I like to think of the gospel like a bag filled with treasure. But some of the Gospel’s treasures seem relatively ordinary.
An ordinary treasure? Isn’t that a bit of a contradiction? How can something that is a “treasure” also be “ordinary”? Easy. It happens all the time.
Have you ever studied a blade of grass? At first glance, it’s nothing special. Just a flat and fairly straight piece of vegetation. Look more closely, though, and you’ll see the veins running up the blade, the frayed edges at the top from the last time you mowed, the delicate way it bends slightly to one side. Place that same piece of grass under a microscope and you’ll see even more: an entire grass universe will open up before you—cells, chloroplasts, molecules, atoms, neutrons, electrons, and so on. Each level giving way to another. Press deeply enough and you’ll arrive at depths of reality only dimly understood by our most brilliant scientists—quarks, antiquarks, leptons, strings. Can you get much more ordinary than a blade of grass? Yet, when we look closely, we begin to realize that what seemed so normal and non-mysterious a moment ago actually contains limitless mystery, wonder, and awe. But how often do we do that? Grass is “normal,” and normal things are not mysterious. Normal things are not treasures. Normal things are, well, normal.
Some Gospel treasures are like a blade of grass. We see them so regularly that they’ve become ordinary, almost boring.
Jesus loves me.
On one level this is a pretty straightforward statement. Almost simplistic. Jesus does love me. He loves me very much. But press a little harder and you begin to see the wonder, mystery, and awe lying just beneath the surface.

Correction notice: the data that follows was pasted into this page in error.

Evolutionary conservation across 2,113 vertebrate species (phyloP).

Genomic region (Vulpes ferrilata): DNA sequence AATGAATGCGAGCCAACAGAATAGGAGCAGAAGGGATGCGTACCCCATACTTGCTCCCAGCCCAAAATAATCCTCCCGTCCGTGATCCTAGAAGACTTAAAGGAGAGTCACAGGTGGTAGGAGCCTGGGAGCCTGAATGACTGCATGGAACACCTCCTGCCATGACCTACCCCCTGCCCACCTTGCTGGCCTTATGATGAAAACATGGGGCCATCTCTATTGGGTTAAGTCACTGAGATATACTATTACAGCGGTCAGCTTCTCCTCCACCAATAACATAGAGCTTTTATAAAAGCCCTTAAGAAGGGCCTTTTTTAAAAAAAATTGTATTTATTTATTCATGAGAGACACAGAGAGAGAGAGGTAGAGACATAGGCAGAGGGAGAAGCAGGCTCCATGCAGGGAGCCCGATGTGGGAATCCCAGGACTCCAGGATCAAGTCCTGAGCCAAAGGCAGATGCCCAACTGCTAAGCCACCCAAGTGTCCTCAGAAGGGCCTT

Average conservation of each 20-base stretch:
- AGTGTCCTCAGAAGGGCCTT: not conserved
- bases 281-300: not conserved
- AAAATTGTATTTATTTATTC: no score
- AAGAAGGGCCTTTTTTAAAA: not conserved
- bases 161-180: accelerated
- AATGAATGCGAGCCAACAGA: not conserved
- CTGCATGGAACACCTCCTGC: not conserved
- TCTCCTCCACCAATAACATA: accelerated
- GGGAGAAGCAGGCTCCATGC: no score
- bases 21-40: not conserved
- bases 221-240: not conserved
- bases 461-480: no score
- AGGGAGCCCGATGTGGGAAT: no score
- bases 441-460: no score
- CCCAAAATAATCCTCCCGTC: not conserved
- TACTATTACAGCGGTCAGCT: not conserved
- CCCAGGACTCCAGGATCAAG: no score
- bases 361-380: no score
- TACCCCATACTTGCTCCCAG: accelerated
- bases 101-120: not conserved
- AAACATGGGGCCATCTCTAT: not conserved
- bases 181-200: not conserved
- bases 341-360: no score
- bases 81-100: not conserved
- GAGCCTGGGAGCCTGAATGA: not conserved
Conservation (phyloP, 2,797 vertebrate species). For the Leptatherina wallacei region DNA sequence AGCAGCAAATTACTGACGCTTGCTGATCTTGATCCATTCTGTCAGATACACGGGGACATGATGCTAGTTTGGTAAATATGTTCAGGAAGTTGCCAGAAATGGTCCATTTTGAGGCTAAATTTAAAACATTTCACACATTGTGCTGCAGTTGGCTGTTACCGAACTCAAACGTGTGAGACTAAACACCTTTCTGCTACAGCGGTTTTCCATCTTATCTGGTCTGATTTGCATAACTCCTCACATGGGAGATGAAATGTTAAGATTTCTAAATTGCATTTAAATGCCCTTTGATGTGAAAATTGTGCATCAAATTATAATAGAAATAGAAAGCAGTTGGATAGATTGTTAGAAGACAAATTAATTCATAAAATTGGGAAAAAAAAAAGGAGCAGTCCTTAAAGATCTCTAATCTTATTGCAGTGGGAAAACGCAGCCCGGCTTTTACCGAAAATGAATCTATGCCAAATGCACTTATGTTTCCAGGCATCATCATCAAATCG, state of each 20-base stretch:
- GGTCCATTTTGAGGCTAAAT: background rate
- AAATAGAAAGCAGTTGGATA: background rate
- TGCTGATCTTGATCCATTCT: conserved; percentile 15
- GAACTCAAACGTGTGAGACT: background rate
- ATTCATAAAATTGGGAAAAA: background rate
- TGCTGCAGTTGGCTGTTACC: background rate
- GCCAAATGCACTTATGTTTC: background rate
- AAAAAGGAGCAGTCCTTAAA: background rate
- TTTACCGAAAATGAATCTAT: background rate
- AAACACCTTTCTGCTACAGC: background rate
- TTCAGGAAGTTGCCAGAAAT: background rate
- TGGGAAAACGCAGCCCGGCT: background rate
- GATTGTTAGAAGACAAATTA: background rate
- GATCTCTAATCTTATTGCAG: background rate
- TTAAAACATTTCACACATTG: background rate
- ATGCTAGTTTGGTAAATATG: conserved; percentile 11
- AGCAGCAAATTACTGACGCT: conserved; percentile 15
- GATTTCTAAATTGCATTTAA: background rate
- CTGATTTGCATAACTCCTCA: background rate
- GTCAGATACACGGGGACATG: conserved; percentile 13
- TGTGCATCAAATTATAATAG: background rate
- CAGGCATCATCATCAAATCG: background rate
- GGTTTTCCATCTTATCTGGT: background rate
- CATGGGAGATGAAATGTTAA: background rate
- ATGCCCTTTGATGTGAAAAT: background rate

Who is Jesus? That question alone would take an entire book to answer. Messiah. Savior. God. Man. Son of God. Servant.
Who am I? Creature. Image of God. Sinner. Saint. Person. Man. What does this all mean?
And what is love, not just the broken, human love that I’m familiar with, but real love? What does it mean to say that God himself loves? And what does it mean to say that the almighty, holy God of the universe loves tiny, broken, rebellious creatures like us? Talk about mystery.
Jesus loves me.
A childlike statement of simple faith? A profound declaration of mysterious wonder? Both. Viewed under the microscope, a whole universe unfolds. A universe that we have just begun to explore.
If parts of the Gospel have become “normal” for you, then I encourage you to take some time to see the mystery again.
Even the ordinary can be a treasure.
[This is an excerpt from my book Good News for the Living Dead: A Fresh Take on the Gospel Story.]